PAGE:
Game & Wario is a very different experience compared to the traditional WarioWare setup. Instead of a handful of quick-fire mini games, there are sixteen separate titles, each lead by members of the WarioWare cast. There's the return of 9-volt, Mona, Jimmy, Young Cricket and various other quirky chums from Wario's illustrious career. These minigames have been crafted to focus with the new Wii U GamePad in mind, each aiming to use the controller in different ways instead of simply tapping buttons or swiping on the touch-screen - lasting minutes instead of seconds. Those looking for another WarioWare experience on the TV should be aware that although there is a small portion of quick-fire games, the majority of Game & Wario is a very different, yet equally enjoyable, design that's shifted to fuller mini-games this time round.
Players will each be able to setup a new Game & Wario profile, working through each of the individual solo titles in succession, only unlocking the next after completing the current one to a reasonable standard. The roster itself is a rather mixed bag, offering some truly interesting and compelling ideas but others remaining shallow and uncooked. Particular highlights include "Arrow", one of the mini-games that have been touted about since Nintendo announced Game & Wario. Hosted by Wario himself, players fend off MechaWario minions plodding about a large terrain by dragging arrows back on the touch-screen and literally flinging the pointy tools of destruction into the distance. It's a simple premise, but thoroughly enjoyable to pelt robot Wario with nippy finger presses.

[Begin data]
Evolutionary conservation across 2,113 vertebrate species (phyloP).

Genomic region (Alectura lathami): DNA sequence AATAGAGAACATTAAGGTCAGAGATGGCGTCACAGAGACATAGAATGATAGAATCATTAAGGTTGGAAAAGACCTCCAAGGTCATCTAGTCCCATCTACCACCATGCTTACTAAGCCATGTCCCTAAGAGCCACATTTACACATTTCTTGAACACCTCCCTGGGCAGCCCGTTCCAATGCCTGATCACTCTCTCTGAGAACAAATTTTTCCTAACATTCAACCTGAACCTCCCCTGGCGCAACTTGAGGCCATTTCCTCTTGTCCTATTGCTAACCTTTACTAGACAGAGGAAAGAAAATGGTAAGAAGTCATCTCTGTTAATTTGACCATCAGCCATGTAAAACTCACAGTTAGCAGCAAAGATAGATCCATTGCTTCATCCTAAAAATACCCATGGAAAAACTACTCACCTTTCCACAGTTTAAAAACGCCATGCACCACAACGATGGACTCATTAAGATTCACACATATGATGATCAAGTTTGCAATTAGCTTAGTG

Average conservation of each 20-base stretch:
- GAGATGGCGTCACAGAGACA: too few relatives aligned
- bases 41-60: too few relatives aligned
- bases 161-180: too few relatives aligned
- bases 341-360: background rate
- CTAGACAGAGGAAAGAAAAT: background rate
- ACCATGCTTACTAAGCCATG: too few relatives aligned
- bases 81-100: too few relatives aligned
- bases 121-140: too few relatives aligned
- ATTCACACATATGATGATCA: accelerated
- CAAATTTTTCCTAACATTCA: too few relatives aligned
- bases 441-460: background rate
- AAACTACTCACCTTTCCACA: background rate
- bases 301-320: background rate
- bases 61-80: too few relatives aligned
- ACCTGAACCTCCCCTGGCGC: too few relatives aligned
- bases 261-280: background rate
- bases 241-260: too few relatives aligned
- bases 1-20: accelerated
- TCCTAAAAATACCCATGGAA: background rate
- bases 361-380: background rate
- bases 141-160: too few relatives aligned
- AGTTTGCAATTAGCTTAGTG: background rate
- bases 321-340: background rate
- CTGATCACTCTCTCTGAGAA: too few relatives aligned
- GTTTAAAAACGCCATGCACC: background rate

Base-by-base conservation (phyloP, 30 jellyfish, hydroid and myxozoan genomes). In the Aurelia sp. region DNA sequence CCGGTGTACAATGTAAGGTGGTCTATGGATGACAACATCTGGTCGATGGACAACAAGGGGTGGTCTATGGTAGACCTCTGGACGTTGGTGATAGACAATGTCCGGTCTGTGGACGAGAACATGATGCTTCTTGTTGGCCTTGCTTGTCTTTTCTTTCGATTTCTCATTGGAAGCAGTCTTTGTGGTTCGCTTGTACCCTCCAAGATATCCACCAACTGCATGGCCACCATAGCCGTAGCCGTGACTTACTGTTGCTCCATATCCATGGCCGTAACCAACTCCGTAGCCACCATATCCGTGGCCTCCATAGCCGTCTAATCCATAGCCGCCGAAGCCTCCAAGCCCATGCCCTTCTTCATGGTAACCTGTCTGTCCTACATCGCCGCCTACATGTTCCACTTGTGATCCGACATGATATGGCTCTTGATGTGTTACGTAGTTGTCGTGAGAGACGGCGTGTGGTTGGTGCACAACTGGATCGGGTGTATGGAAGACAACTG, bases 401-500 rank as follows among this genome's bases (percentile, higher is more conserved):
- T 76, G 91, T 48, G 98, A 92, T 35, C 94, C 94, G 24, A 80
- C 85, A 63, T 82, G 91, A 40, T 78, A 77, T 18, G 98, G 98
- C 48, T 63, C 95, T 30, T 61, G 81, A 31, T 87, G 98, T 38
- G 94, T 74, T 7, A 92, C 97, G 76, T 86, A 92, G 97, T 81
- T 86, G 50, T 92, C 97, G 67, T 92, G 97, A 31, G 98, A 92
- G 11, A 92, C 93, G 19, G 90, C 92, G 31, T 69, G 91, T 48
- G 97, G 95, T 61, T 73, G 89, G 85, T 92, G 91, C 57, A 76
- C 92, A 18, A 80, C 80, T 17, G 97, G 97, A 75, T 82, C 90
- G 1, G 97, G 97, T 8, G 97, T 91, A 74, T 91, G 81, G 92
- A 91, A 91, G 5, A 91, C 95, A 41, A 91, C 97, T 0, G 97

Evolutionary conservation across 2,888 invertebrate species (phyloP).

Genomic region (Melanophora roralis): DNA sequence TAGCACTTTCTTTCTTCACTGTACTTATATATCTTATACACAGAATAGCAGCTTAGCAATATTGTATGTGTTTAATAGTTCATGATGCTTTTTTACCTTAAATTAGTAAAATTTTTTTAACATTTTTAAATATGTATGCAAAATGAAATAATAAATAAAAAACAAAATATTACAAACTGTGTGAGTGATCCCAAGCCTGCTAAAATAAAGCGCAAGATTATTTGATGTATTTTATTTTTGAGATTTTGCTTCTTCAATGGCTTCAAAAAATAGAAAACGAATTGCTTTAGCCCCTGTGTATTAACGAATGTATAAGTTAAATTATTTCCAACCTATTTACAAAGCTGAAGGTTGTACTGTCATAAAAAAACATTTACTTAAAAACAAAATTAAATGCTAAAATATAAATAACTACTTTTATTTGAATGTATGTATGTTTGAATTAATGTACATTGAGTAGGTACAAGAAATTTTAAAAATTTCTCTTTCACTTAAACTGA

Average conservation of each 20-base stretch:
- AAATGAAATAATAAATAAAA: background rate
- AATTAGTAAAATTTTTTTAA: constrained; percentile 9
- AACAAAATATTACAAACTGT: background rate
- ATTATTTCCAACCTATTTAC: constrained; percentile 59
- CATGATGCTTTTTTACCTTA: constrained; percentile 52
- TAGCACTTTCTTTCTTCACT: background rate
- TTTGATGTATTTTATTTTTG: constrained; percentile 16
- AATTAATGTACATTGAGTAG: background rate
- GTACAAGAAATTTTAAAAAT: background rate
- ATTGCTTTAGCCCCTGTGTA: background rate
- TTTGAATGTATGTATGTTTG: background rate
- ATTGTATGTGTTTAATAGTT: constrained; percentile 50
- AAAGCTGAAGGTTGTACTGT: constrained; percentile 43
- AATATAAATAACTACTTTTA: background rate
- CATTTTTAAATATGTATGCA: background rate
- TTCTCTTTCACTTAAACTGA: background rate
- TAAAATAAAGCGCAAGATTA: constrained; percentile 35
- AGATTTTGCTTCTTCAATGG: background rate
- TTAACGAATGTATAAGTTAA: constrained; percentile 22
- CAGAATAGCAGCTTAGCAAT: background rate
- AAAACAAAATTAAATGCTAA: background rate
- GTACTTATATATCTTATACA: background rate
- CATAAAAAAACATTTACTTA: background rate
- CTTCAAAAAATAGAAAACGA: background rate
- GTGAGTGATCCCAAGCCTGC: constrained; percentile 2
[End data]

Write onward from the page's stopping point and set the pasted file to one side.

"Shutter", lead by series reporter Mona, is another that makes good use of the controller - pitting players in specific scenes like a bustling town, stage show or on a train, and using the GamePad screens to pick out specific people and snapping them within a two minute time-limit. Think Pokémon Snap using the controller. "Shutter" is certainly one of the more interesting of the collection, eventually involving ghosts and masked burlesque-esque characters to up the sleuthing ante.
"Taxi", driven by Dribble and Spitz, find players saving a farm from a horde of nasty alien critters by simply shooting using a giant bazooka strapped to their taxi. It's a really peculiar setting, perhaps reminiscent of the farm mission in The Legend of Zelda: Majora's Mask, but is one of the more fleshed out uses of the GamePad.
Those wanting a more relaxed pace can opt for the puzzlers "Patchwork" lead by the ninja twins Kat and Ana, plus Dr. Crygor's test of drawing skills in "Design". In the former, the stylus is used to slot patchwork pieces together and form preset shapes. Initially a very basic idea, the later puzzles - of which there are a fair few - can induce a healthy sense of mind-numbing frustration. It's not, pardon the pun, clear cut which makes "Patchwork" all the more compelling as the puzzles go on.
In the mad doctor's "Design", it's a case of undergoing a short list of drawing-based tasks to test those all-important hand skills, such as: draw a 5cm circle, plot an equal sided triangle and free-hand a straight line. At the end, accuracy is totted up and a score given for how close players came to using these newly formed blueprints to building a robot. This is certainly one of those marmite games in Game & Wario, and after a few goes doesn't quite captailise on the initial idea, but one of those more unique approaches.
For those still itching for the classic WarioWare formula, it is available in Game & Wario as part of a mini-game lead by retro enthusiasts 9-Volt & 18-Volt. Instead of simply playing the classic microgames in succession, players will need to tap into their senses to avoid being caught by 9-Volt's rather scary demon mother whilst continuing to play; a game within a game as it were. Initially seeming like a straight playthrough, an emulation of older WarioWare ideas, "Gamer" is one of the stand-out titles, relying on both the GamePad and TV simultaneously, giving that instant connection and familiarity.